Up To 15% of Students Drop Out of Lunch Program
Participation in the National School Lunch Program has dropped between 5 percent and 15 percent in many cities across the country, a recent informal survey by food-service administrators suggests.
As a result of the $1-billion budget cut in the program that took effect last October, many districts were forced to raise prices, and many parents decided that they could no longer afford to pay for school lunches, the officials say.
According to current estimates by the U.S. Department of Agriculture and others, about 1,500 schools and three million students have dropped out of the program this year. As of May 1981, 26 million students were participating; of this group, 12.4 million received either free or reduced-price meals.
"There's a decided drop in participation," said Louise Froelich, the director of legislative activity for the Denver-based American School Food Service Association, which this month convened a meeting of state food-service administrators in Brownsville, Tex. That meeting yielded no definitive, state-by-state figures, Ms. Froelich said.
However, the informal survey of major urban areas showed significant declines in some districts, she said.
In areas where participation has dropped off, Ms. Froelich said, the decline generally followed a substantial rise in prices, which many districts enacted in anticipation of the October cut's impact. But in districts "where they have not raised the prices, they're doing okay," she said. According to the survey:
In Birmingham, Ala., participation dropped from 71 percent last year to 60 percent this year.
In Vero Beach, Fla., participation dropped from 69 percent last year to 50 percent this year.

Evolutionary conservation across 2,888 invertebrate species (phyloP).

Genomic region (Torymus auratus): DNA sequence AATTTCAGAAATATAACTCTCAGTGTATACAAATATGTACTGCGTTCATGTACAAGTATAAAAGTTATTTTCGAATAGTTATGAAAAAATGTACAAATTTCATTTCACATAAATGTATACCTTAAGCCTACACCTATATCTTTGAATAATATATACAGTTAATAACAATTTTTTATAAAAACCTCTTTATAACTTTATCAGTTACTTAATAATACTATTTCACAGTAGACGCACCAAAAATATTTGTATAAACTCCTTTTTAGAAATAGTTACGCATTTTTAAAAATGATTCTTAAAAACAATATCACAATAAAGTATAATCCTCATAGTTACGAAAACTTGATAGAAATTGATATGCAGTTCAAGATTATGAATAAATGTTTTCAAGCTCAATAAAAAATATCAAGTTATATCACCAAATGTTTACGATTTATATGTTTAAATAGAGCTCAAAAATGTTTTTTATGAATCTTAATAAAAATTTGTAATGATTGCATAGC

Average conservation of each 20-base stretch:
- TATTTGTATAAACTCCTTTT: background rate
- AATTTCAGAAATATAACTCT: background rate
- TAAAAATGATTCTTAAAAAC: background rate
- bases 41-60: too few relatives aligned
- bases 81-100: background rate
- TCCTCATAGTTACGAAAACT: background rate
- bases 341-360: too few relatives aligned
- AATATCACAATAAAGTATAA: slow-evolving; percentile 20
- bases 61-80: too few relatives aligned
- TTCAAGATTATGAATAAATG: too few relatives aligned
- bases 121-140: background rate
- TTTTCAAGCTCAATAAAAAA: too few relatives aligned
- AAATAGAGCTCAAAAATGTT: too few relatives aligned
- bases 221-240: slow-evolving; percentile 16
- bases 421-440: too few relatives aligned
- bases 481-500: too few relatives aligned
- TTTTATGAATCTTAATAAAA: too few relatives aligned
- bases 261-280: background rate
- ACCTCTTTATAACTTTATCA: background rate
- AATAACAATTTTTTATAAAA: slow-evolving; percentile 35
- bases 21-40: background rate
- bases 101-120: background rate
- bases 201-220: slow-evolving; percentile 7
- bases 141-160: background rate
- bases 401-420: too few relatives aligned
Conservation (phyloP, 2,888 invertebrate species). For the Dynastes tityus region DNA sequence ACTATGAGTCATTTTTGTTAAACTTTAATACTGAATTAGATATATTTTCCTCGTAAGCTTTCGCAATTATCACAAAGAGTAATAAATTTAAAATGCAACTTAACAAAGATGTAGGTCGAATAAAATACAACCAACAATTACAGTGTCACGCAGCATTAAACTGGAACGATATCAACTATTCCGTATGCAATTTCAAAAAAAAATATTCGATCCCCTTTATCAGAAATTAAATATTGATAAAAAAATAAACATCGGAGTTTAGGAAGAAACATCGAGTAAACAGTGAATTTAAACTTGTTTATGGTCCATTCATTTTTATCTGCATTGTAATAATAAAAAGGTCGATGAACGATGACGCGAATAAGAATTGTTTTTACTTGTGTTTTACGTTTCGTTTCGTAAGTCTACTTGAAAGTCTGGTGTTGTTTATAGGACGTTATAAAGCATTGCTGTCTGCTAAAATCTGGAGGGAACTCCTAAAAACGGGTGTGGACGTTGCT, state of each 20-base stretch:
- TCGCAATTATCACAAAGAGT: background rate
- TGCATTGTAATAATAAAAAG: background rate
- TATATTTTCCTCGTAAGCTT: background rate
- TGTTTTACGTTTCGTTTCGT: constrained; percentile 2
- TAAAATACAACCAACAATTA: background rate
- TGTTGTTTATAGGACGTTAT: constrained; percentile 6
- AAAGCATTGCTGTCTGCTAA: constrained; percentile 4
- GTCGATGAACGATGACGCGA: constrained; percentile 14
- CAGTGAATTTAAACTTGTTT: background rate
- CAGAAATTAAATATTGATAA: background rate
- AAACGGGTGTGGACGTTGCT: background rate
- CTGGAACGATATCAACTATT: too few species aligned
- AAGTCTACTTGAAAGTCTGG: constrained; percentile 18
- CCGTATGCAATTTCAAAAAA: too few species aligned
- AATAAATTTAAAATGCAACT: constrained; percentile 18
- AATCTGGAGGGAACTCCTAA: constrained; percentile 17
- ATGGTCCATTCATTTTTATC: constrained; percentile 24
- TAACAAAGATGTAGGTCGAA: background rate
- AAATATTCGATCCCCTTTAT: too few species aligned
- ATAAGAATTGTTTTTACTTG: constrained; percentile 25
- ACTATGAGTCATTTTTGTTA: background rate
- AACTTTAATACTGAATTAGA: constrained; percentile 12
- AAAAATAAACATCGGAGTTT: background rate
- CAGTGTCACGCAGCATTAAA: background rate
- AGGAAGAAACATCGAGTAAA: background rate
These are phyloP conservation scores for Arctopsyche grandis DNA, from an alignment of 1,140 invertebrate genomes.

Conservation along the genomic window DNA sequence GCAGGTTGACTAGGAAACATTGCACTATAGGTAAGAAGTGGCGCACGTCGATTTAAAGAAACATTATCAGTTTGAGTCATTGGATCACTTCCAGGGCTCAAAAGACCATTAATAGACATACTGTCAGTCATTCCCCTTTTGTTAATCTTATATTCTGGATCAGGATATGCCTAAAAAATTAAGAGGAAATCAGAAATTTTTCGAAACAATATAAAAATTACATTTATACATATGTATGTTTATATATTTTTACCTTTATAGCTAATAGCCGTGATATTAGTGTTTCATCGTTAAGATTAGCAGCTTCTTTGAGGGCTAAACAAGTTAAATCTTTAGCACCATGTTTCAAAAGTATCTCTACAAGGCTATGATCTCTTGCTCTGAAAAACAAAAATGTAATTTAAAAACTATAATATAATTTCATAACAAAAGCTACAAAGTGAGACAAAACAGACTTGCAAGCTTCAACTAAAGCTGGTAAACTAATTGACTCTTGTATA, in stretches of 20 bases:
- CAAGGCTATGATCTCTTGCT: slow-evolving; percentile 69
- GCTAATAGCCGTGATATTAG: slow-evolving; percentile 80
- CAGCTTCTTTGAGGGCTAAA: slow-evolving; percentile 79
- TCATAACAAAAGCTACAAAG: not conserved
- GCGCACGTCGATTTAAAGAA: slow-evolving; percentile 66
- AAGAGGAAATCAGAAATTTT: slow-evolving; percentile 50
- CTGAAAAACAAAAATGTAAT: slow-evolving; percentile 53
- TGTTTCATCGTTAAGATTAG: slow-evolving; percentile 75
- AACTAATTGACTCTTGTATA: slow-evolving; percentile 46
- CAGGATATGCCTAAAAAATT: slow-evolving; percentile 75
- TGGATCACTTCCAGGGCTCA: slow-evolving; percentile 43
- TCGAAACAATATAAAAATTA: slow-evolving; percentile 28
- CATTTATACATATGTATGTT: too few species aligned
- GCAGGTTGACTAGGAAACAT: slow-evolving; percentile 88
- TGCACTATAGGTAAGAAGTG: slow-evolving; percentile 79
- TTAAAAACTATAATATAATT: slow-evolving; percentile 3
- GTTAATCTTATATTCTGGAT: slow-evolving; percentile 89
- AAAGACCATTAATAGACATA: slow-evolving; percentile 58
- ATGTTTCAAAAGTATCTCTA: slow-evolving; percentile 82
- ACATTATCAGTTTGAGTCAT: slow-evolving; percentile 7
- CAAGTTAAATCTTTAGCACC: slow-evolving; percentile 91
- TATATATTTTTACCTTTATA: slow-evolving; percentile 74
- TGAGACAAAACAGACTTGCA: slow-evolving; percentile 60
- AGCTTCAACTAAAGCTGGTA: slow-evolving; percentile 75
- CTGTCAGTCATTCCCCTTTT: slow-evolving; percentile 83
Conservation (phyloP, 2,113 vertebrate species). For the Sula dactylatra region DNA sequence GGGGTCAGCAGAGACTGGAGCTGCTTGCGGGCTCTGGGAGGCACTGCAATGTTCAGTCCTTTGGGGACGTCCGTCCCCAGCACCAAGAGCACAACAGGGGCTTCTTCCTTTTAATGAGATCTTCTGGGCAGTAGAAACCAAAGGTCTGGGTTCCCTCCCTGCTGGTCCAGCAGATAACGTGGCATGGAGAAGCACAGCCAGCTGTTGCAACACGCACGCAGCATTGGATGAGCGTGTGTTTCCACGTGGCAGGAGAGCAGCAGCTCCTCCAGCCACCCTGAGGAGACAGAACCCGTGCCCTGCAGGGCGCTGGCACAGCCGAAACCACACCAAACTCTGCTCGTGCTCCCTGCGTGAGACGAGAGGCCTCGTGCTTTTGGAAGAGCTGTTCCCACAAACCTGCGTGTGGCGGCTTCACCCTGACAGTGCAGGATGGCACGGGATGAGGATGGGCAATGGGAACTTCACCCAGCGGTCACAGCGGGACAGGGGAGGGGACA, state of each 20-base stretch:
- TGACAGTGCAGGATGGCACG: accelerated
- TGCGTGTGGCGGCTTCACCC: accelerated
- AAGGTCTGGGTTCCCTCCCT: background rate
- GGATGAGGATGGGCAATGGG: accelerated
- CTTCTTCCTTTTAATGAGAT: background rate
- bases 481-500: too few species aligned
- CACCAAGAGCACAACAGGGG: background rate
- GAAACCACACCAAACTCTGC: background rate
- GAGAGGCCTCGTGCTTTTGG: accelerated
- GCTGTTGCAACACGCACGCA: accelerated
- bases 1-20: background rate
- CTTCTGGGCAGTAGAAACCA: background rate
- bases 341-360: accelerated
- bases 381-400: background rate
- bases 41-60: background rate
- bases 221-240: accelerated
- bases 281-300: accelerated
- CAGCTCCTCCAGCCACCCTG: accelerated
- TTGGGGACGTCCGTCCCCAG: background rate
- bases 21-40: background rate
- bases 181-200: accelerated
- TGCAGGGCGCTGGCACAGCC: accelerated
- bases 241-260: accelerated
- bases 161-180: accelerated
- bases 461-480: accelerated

In Des Moines, participation dropped from 67 percent last year to 53 percent this year.
In Baton Rouge, participation dropped from 80 percent to 70 percent.
In Omaha, participation dropped from 79 percent to 62 percent.
Las Vegas, participation dropped from 50 percent to 36 percent.
Buffalo, participation dropped from 70 percent to 58 percent.
In Memphis, participation dropped from 72 percent to 62 percent.
In Fairfax County, Va., participation dropped from 61 percent to 45 percent.
A reporter's spot check of several states and districts found Montana with the highest rate of decline in participation. In September, participation dropped 22 percent among students who pay the full price for their meals. But by November, this figure improved slightly, to 18 percent, said H. Brisbin Skiles, the director of the division of school food services for the state education department."There's been a slow return of the paying child."
Large numbers of low-income students have also dropped out, Mr. Skiles said. "I would have to say that changes in eligibility criteria have very adversely affected that segment," he said.
November figures showed that the number of free lunches provided for Montana students had dropped 11 percent from the previous November, and reduced-price lunches were down by 15 percent, suggesting that many students who no longer qualify for free or reduced-price lunches cannot afford to pay more for them.